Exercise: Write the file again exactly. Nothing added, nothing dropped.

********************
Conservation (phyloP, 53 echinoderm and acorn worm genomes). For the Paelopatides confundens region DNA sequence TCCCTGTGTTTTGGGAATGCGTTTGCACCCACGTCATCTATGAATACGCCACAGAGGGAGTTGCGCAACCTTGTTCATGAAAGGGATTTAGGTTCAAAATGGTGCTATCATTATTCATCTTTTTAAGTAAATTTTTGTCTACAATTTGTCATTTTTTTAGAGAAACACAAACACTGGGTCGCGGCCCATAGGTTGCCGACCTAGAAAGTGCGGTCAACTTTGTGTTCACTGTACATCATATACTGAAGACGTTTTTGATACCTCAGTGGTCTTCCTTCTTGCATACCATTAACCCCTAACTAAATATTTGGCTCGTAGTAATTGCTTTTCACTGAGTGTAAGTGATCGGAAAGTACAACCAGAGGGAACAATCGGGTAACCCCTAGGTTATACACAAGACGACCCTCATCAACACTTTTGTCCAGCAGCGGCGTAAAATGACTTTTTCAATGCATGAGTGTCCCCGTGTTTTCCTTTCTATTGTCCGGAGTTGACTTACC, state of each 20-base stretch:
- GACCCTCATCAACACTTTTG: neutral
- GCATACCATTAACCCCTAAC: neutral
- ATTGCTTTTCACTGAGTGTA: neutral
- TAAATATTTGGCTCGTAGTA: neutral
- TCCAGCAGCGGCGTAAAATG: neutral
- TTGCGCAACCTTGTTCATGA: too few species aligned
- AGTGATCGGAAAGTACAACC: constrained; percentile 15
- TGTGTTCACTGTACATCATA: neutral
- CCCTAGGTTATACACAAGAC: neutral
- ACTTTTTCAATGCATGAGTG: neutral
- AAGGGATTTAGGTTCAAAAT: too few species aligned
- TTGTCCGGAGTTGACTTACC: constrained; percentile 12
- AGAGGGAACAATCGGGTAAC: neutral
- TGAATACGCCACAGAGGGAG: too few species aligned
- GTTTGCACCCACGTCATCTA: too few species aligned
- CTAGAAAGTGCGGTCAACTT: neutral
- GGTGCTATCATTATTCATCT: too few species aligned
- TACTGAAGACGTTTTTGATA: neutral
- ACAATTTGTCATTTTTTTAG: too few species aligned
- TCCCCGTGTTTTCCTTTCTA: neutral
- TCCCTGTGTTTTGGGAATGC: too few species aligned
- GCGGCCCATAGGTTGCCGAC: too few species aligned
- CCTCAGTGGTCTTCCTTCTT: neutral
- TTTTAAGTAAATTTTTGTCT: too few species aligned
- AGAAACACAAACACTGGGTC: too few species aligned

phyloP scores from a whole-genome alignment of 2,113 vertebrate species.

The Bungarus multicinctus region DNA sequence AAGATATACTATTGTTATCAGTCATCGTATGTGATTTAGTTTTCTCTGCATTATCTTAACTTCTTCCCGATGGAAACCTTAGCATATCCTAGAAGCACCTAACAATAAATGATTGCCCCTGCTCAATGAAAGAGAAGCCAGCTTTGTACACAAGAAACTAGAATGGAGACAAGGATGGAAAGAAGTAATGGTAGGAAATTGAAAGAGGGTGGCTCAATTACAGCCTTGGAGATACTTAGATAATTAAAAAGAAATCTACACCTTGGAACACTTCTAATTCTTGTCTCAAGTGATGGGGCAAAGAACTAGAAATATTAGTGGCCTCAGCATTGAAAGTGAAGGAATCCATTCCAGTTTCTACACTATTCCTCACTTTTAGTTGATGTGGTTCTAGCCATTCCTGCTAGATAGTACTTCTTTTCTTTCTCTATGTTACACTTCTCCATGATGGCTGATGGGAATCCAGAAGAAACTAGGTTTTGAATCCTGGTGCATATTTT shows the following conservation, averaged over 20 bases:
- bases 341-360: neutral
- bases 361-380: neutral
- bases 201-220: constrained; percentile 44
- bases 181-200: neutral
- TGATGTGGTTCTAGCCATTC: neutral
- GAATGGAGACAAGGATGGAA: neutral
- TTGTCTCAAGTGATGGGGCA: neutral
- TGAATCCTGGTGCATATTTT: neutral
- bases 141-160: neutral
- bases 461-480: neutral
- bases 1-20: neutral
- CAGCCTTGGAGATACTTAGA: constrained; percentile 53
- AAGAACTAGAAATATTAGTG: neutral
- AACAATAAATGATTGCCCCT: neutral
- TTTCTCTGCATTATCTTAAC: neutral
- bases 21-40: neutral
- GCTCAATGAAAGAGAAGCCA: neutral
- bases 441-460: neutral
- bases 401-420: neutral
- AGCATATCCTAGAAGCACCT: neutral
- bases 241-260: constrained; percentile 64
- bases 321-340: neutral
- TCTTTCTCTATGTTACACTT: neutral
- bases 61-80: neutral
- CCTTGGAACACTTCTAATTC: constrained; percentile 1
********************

Conservation (phyloP, 53 echinoderm and acorn worm genomes). For the Paelopatides confundens region DNA sequence TCCCTGTGTTTTGGGAATGCGTTTGCACCCACGTCATCTATGAATACGCCACAGAGGGAGTTGCGCAACCTTGTTCATGAAAGGGATTTAGGTTCAAAATGGTGCTATCATTATTCATCTTTTTAAGTAAATTTTTGTCTACAATTTGTCATTTTTTTAGAGAAACACAAACACTGGGTCGCGGCCCATAGGTTGCCGACCTAGAAAGTGCGGTCAACTTTGTGTTCACTGTACATCATATACTGAAGACGTTTTTGATACCTCAGTGGTCTTCCTTCTTGCATACCATTAACCCCTAACTAAATATTTGGCTCGTAGTAATTGCTTTTCACTGAGTGTAAGTGATCGGAAAGTACAACCAGAGGGAACAATCGGGTAACCCCTAGGTTATACACAAGACGACCCTCATCAACACTTTTGTCCAGCAGCGGCGTAAAATGACTTTTTCAATGCATGAGTGTCCCCGTGTTTTCCTTTCTATTGTCCGGAGTTGACTTACC, state of each 20-base stretch:
- GACCCTCATCAACACTTTTG: neutral
- GCATACCATTAACCCCTAAC: neutral
- ATTGCTTTTCACTGAGTGTA: neutral
- TAAATATTTGGCTCGTAGTA: neutral
- TCCAGCAGCGGCGTAAAATG: neutral
- TTGCGCAACCTTGTTCATGA: too few species aligned
- AGTGATCGGAAAGTACAACC: constrained; percentile 15
- TGTGTTCACTGTACATCATA: neutral
- CCCTAGGTTATACACAAGAC: neutral
- ACTTTTTCAATGCATGAGTG: neutral
- AAGGGATTTAGGTTCAAAAT: too few species aligned
- TTGTCCGGAGTTGACTTACC: constrained; percentile 12
- AGAGGGAACAATCGGGTAAC: neutral
- TGAATACGCCACAGAGGGAG: too few species aligned
- GTTTGCACCCACGTCATCTA: too few species aligned
- CTAGAAAGTGCGGTCAACTT: neutral
- GGTGCTATCATTATTCATCT: too few species aligned
- TACTGAAGACGTTTTTGATA: neutral
- ACAATTTGTCATTTTTTTAG: too few species aligned
- TCCCCGTGTTTTCCTTTCTA: neutral
- TCCCTGTGTTTTGGGAATGC: too few species aligned
- GCGGCCCATAGGTTGCCGAC: too few species aligned
- CCTCAGTGGTCTTCCTTCTT: neutral
- TTTTAAGTAAATTTTTGTCT: too few species aligned
- AGAAACACAAACACTGGGTC: too few species aligned

phyloP scores from a whole-genome alignment of 2,113 vertebrate species.

The Bungarus multicinctus region DNA sequence AAGATATACTATTGTTATCAGTCATCGTATGTGATTTAGTTTTCTCTGCATTATCTTAACTTCTTCCCGATGGAAACCTTAGCATATCCTAGAAGCACCTAACAATAAATGATTGCCCCTGCTCAATGAAAGAGAAGCCAGCTTTGTACACAAGAAACTAGAATGGAGACAAGGATGGAAAGAAGTAATGGTAGGAAATTGAAAGAGGGTGGCTCAATTACAGCCTTGGAGATACTTAGATAATTAAAAAGAAATCTACACCTTGGAACACTTCTAATTCTTGTCTCAAGTGATGGGGCAAAGAACTAGAAATATTAGTGGCCTCAGCATTGAAAGTGAAGGAATCCATTCCAGTTTCTACACTATTCCTCACTTTTAGTTGATGTGGTTCTAGCCATTCCTGCTAGATAGTACTTCTTTTCTTTCTCTATGTTACACTTCTCCATGATGGCTGATGGGAATCCAGAAGAAACTAGGTTTTGAATCCTGGTGCATATTTT shows the following conservation, averaged over 20 bases:
- bases 341-360: neutral
- bases 361-380: neutral
- bases 201-220: constrained; percentile 44
- bases 181-200: neutral
- TGATGTGGTTCTAGCCATTC: neutral
- GAATGGAGACAAGGATGGAA: neutral
- TTGTCTCAAGTGATGGGGCA: neutral
- TGAATCCTGGTGCATATTTT: neutral
- bases 141-160: neutral
- bases 461-480: neutral
- bases 1-20: neutral
- CAGCCTTGGAGATACTTAGA: constrained; percentile 53
- AAGAACTAGAAATATTAGTG: neutral
- AACAATAAATGATTGCCCCT: neutral
- TTTCTCTGCATTATCTTAAC: neutral
- bases 21-40: neutral
- GCTCAATGAAAGAGAAGCCA: neutral
- bases 441-460: neutral
- bases 401-420: neutral
- AGCATATCCTAGAAGCACCT: neutral
- bases 241-260: constrained; percentile 64
- bases 321-340: neutral
- TCTTTCTCTATGTTACACTT: neutral
- bases 61-80: neutral
- CCTTGGAACACTTCTAATTC: constrained; percentile 1